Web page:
IMAGE:  John McCain, R-Ariz.
Kevin Sanders  /  AP
Republican presidential hopeful Sen. John McCain, R-Ariz., speaks to voters at the Whistle Stop Cafe' in Boone, Iowa, on Tuesday.
updated 11/7/2007 8:24:46 AM ET 2007-11-07T13:24:46

Sam Brownback, a Kansas conservative and favorite of evangelical Christians, on Wednesday endorsed former Republican presidential rival John McCain, calling the Arizona senator "the best pro-life candidate to beat Hillary Clinton."

The nod could provide a much-needed boost, particularly in Iowa, for the Arizona senator and one-time presumed GOP front-runner whose bid faltered and who now is looking for a comeback.

"I think it matters when one of the most respected members of the United States Senate, and in the pro-life family values community lends his support to my candidacy. I think it has significant impact," said McCain, who was joined by Brownback at the announcement at a downtown hotel.

Brownback, who will serve as one of the campaign's national chairman, was scheduled to travel with McCain to Des Moines, Sioux City and then to Grand Rapids, Mich., later in the day.

Brownback said McCain is the most fiscally conservative candidate, has the best foreign policy experience, was right on the strategy for Iraq and takes a tough anti-abortion stand. He also argued that McCain would appoint strict constructionist judges to the Supreme Court.

"If you want a guy to change Washington, John McCain's the guy to do it. He has been in Washington, but he is not of Washington," said Brownback, a Kansas senator who dropped out of the race for the Republican nomination last month with little money and less support.

It's uncertain how much weight Brownback's backing will carry. While he is a favorite of religious conservatives, he failed to persuade them to embrace him as the GOP's consensus conservative candidate. He spent months emphasizing his opposition to abortion, gay marriage and other issues important to the party's right, but left the race ranking low in polls.

Still, Brownback's backing could signal to evangelical Christians that they can trust McCain and could help solidify McCain's credentials on social issues. The endorsement could be especially important in Iowa, where McCain trails in polls.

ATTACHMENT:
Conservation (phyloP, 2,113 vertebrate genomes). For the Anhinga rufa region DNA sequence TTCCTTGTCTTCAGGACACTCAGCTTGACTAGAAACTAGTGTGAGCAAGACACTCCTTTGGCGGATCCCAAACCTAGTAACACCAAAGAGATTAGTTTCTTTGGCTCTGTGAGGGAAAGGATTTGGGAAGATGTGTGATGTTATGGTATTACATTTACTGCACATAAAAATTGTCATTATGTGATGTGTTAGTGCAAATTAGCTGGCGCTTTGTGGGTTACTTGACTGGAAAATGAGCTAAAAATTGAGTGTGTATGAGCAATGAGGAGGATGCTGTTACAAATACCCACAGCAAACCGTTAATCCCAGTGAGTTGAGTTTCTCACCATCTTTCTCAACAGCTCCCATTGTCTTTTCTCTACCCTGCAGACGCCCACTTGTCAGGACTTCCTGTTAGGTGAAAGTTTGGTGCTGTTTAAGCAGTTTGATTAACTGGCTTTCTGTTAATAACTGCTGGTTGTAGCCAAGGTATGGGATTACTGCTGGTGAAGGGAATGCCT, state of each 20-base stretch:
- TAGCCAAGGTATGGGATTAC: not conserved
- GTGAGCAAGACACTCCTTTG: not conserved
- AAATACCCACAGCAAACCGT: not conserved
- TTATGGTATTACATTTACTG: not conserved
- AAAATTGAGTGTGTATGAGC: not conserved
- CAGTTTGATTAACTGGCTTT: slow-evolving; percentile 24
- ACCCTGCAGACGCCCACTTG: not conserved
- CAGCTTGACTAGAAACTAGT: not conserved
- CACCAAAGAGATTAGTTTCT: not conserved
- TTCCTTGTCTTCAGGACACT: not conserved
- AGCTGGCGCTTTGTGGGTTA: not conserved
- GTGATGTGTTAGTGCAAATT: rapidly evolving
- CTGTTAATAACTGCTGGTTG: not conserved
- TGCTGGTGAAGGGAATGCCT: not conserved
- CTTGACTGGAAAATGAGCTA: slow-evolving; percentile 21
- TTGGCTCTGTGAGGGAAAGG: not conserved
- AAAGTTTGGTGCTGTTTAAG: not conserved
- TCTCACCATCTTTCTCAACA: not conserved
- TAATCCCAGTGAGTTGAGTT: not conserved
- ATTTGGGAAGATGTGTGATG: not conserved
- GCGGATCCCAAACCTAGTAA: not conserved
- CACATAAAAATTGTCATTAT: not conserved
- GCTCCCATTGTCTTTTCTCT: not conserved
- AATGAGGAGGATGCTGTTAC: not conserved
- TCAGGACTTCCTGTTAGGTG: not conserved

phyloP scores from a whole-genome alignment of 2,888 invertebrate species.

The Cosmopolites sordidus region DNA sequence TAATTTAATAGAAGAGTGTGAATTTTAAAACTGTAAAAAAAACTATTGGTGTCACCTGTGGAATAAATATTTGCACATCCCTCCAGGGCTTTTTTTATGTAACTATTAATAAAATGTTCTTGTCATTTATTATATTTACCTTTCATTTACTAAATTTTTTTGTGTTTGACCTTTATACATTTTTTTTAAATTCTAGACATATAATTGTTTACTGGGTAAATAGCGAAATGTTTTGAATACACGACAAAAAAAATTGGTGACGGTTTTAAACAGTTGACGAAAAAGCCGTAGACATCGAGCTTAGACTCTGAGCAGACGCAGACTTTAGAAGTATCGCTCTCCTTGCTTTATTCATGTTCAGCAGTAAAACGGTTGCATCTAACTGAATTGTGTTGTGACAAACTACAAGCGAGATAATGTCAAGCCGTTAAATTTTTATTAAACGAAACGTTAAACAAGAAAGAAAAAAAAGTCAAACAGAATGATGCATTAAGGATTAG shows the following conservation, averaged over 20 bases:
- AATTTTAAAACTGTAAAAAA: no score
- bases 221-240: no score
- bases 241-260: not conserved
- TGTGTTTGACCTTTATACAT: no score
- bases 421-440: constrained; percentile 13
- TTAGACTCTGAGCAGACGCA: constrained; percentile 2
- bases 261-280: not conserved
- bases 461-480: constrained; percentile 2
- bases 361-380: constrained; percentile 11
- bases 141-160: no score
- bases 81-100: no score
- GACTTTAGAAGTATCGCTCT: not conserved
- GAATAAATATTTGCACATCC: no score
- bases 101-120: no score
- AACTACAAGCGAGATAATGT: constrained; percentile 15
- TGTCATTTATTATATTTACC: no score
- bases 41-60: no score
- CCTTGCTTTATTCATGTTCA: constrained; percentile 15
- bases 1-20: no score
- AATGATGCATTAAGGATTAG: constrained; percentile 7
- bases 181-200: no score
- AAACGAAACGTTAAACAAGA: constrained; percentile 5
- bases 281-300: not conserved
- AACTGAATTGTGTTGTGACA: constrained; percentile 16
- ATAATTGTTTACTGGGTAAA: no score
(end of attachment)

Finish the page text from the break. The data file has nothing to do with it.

Despite a solidly conservative Senate voting record on social issues, McCain has a rocky history with cultural and religious conservatives who make up a significant part of the Republican base - and have proven to be influential in Iowa's GOP caucuses.

He once likened their leaders to "agents of intolerance," but since has taken steps to heal his relationship with the voting group. Still, some are skeptical that McCain will be a loyal Republican who will champion their issues, partly because while his record is clear cut, he's not a high-profile crusader against abortion rights and gay marriage.

In a counterpoint to Brownback's endorsement, conservative leader Pat Robertson on Wednesday backed former New York Mayor Rudy Giuliani, who supports abortion rights and gay rights

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Other candidates in the crowded GOP field had lobbied for Brownback's support over the past few weeks.

Mike Huckabee, the former Arkansas governor and Southern Baptist minister who has made strides in Iowa in recent weeks, was widely considered the other Republican most likely to get Brownback's endorsement. It's unclear whether Fred Thompson, the former Tennessee senator trying to emerge as the conservatives' choice, ever got a look from Brownback.

Brownback did talk to Rudy Giuliani, a backer of abortion rights and gay rights, and emerged from the meeting with kind words about the former New York mayor. Brownback spent months this summer bitterly criticizing Mitt Romney's shifts on social issues.

Brownback said McCain was the most electable among the field of Republicans.

"I know the full set of candidates in the Republican Party primary, it is a good field ... but there's one that stands out, that is the full package, that can beat Hillary Clinton in the fall," he said.

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